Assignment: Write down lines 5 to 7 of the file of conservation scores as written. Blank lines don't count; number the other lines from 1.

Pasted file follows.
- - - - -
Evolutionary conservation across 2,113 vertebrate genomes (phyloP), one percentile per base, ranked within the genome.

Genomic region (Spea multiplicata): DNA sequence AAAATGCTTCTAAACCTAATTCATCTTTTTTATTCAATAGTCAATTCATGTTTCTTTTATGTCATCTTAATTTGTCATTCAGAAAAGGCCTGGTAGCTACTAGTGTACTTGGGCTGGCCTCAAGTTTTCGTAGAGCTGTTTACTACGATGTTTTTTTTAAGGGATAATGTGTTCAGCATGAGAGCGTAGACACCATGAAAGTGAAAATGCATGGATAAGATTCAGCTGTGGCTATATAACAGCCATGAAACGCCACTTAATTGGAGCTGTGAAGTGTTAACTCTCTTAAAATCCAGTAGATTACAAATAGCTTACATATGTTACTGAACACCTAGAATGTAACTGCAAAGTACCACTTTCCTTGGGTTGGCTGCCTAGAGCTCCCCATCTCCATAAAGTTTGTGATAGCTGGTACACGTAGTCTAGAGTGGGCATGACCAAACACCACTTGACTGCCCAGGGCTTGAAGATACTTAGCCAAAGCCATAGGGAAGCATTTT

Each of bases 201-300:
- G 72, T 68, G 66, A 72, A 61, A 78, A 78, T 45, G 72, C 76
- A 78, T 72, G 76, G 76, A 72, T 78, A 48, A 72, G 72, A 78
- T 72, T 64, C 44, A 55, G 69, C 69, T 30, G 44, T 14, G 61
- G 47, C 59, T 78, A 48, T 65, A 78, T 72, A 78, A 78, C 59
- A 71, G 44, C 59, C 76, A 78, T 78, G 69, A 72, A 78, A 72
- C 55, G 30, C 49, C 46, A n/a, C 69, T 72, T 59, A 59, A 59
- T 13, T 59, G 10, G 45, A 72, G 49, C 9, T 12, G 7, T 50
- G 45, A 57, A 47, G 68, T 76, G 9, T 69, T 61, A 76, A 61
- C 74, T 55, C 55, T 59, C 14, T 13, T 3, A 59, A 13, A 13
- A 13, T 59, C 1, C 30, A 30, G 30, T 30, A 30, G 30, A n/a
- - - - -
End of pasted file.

- A 78, T 72, G 76, G 76, A 72, T 78, A 48, A 72, G 72, A 78
- T 72, T 64, C 44, A 55, G 69, C 69, T 30, G 44, T 14, G 61
- G 47, C 59, T 78, A 48, T 65, A 78, T 72, A 78, A 78, C 59